Be careful about making assumptions. Get to know what really matters to a sibling. Different families and individuals will have their own unique preferences, even in similar situations. Furthermore, situations and preferences can change. You won’t necessarily be able to anticipate what they want without a deeper understanding of their situation and the family dynamics involved.
Remain sensitive to the ebb and flow of stages and seasons. A sibling’s need for information and understanding may vary depending on their age, maturity and changing circumstances. For example, times of transition (e.g., a move up to youth group, a graduation, a move out of the home, a wedding, the death of a parent) are good times to ask questions and learn what may be helpful. No matter who is facing the transition in the family, it affects each family member differently and disability often adds layers of logistical, emotional and relational complexity.
Commit to persevering prayer. Individuals in a family with special needs are often hesitant to ask for prayer. For example, many worry about sounding like a “broken record,” alienating people or wearying friends with the details of their challenges. Keep an open invitation for prayer requests. Those friends who ask for updates and follow through are highly valued.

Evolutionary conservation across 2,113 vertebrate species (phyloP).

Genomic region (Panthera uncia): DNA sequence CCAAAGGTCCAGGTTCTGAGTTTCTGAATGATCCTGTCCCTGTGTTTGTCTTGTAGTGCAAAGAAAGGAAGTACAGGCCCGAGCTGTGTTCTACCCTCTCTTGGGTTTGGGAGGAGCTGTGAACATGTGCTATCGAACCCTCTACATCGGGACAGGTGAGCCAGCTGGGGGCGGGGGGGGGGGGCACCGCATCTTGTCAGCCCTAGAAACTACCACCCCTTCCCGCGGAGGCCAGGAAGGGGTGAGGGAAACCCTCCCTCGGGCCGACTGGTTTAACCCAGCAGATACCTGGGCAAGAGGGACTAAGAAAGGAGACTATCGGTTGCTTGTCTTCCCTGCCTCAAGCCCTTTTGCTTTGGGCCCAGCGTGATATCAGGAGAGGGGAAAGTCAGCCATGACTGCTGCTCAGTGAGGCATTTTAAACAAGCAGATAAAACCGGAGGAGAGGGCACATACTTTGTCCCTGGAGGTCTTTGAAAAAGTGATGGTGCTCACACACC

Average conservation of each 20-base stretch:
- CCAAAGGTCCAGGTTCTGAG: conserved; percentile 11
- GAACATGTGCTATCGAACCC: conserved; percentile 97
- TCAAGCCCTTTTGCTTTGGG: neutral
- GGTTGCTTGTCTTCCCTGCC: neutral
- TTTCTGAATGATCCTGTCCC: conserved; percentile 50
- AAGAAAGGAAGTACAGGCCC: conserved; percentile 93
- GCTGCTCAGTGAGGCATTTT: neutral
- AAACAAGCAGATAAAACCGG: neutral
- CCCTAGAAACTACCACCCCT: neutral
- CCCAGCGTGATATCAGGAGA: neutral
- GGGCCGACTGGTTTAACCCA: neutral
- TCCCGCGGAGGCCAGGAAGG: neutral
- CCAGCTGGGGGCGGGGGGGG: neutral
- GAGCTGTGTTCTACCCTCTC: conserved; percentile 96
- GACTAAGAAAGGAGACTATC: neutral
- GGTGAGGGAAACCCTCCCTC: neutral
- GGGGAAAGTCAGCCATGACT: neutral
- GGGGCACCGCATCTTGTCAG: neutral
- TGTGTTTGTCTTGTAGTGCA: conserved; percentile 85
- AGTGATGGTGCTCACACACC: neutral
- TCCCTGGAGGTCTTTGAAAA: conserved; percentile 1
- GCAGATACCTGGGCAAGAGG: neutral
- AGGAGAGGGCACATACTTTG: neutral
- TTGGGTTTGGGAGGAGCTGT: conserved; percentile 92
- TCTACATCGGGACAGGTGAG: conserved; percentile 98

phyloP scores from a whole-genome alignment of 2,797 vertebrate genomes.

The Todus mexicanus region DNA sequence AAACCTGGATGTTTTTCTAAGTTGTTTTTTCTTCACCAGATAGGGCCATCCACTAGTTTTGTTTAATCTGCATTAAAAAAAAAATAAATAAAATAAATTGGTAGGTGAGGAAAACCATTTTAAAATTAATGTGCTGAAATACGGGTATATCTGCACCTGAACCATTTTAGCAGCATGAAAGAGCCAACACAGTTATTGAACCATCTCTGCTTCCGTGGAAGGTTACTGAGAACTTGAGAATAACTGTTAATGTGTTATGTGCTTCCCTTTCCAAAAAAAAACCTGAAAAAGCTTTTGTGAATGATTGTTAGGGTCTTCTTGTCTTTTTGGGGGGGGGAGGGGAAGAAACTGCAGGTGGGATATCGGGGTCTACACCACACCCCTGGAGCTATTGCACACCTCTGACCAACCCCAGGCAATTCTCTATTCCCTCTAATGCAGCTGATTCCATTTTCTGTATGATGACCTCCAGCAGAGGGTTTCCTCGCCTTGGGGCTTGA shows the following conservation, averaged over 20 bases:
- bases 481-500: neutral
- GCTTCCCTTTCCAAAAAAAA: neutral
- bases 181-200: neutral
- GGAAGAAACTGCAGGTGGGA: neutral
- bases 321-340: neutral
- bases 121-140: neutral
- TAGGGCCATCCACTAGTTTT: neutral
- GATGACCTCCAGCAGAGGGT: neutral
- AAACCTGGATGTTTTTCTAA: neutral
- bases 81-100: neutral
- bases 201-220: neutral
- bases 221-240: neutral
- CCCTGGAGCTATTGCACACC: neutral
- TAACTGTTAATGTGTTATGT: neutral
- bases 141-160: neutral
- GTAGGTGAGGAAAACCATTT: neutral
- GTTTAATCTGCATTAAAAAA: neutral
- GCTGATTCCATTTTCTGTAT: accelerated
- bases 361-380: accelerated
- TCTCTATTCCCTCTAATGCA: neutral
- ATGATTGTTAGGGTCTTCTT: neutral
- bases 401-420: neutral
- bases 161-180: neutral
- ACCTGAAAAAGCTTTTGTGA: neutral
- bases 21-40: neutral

Fostering great communication with the siblings of people with special needs can have far-reaching benefits for them, for their family, for you, and for your entire church.
Lisa Jamieson is an author, speaker and advocate who founded the Minnesota Disability Ministry Connection and serves as executive director of Walk Right In Ministries. Lisa’s daughter Carly, was born with Angelman Syndrome. In their first book together, Finding Glory in the Thorns, Lisa and her husband, Larry, recount the early years around Carly’s diagnosis and what happened when the community loved her. Since then, Lisa has authored the Finding Glory Group discussion curriculum, Living Your Glory Story, and the children’s book Jesus, Let’s Talk which celebrates young people of all abilities from around the world and highlights key prayer words using American Sign Language.